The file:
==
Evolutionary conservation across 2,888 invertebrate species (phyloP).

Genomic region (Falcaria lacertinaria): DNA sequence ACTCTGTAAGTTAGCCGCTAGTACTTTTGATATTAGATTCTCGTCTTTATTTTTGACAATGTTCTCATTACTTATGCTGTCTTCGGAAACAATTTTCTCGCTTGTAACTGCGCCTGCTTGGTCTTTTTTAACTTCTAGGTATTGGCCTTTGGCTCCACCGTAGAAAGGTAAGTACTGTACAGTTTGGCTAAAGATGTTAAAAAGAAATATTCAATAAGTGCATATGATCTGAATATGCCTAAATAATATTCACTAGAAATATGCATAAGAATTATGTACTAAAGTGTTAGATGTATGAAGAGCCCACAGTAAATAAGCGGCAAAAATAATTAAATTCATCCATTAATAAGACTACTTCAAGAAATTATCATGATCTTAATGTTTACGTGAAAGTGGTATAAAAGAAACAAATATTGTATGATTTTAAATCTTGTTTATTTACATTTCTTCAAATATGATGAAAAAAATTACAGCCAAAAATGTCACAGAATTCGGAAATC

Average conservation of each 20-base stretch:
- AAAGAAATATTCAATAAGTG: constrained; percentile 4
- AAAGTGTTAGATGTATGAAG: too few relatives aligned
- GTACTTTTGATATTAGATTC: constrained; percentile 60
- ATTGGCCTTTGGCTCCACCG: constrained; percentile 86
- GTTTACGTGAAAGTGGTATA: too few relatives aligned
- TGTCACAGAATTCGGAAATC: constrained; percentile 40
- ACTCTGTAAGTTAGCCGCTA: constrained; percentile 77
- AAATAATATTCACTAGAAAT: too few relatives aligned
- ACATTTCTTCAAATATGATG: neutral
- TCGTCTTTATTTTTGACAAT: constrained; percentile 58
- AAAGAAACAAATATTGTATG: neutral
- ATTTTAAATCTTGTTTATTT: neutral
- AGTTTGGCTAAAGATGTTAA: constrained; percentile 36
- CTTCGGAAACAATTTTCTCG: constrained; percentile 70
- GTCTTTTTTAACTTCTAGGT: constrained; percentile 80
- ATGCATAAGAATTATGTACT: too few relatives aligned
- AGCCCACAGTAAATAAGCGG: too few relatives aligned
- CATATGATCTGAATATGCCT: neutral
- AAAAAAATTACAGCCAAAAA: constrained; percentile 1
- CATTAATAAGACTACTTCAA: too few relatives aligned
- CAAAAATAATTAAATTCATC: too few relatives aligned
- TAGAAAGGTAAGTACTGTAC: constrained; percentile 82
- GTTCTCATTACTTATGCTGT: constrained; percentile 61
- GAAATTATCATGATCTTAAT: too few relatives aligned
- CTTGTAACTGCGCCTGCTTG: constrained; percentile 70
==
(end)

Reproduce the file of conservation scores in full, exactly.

Evolutionary conservation across 2,888 invertebrate species (phyloP).

Genomic region (Falcaria lacertinaria): DNA sequence ACTCTGTAAGTTAGCCGCTAGTACTTTTGATATTAGATTCTCGTCTTTATTTTTGACAATGTTCTCATTACTTATGCTGTCTTCGGAAACAATTTTCTCGCTTGTAACTGCGCCTGCTTGGTCTTTTTTAACTTCTAGGTATTGGCCTTTGGCTCCACCGTAGAAAGGTAAGTACTGTACAGTTTGGCTAAAGATGTTAAAAAGAAATATTCAATAAGTGCATATGATCTGAATATGCCTAAATAATATTCACTAGAAATATGCATAAGAATTATGTACTAAAGTGTTAGATGTATGAAGAGCCCACAGTAAATAAGCGGCAAAAATAATTAAATTCATCCATTAATAAGACTACTTCAAGAAATTATCATGATCTTAATGTTTACGTGAAAGTGGTATAAAAGAAACAAATATTGTATGATTTTAAATCTTGTTTATTTACATTTCTTCAAATATGATGAAAAAAATTACAGCCAAAAATGTCACAGAATTCGGAAATC

Average conservation of each 20-base stretch:
- AAAGAAATATTCAATAAGTG: constrained; percentile 4
- AAAGTGTTAGATGTATGAAG: too few relatives aligned
- GTACTTTTGATATTAGATTC: constrained; percentile 60
- ATTGGCCTTTGGCTCCACCG: constrained; percentile 86
- GTTTACGTGAAAGTGGTATA: too few relatives aligned
- TGTCACAGAATTCGGAAATC: constrained; percentile 40
- ACTCTGTAAGTTAGCCGCTA: constrained; percentile 77
- AAATAATATTCACTAGAAAT: too few relatives aligned
- ACATTTCTTCAAATATGATG: neutral
- TCGTCTTTATTTTTGACAAT: constrained; percentile 58
- AAAGAAACAAATATTGTATG: neutral
- ATTTTAAATCTTGTTTATTT: neutral
- AGTTTGGCTAAAGATGTTAA: constrained; percentile 36
- CTTCGGAAACAATTTTCTCG: constrained; percentile 70
- GTCTTTTTTAACTTCTAGGT: constrained; percentile 80
- ATGCATAAGAATTATGTACT: too few relatives aligned
- AGCCCACAGTAAATAAGCGG: too few relatives aligned
- CATATGATCTGAATATGCCT: neutral
- AAAAAAATTACAGCCAAAAA: constrained; percentile 1
- CATTAATAAGACTACTTCAA: too few relatives aligned
- CAAAAATAATTAAATTCATC: too few relatives aligned
- TAGAAAGGTAAGTACTGTAC: constrained; percentile 82
- GTTCTCATTACTTATGCTGT: constrained; percentile 61
- GAAATTATCATGATCTTAAT: too few relatives aligned
- CTTGTAACTGCGCCTGCTTG: constrained; percentile 70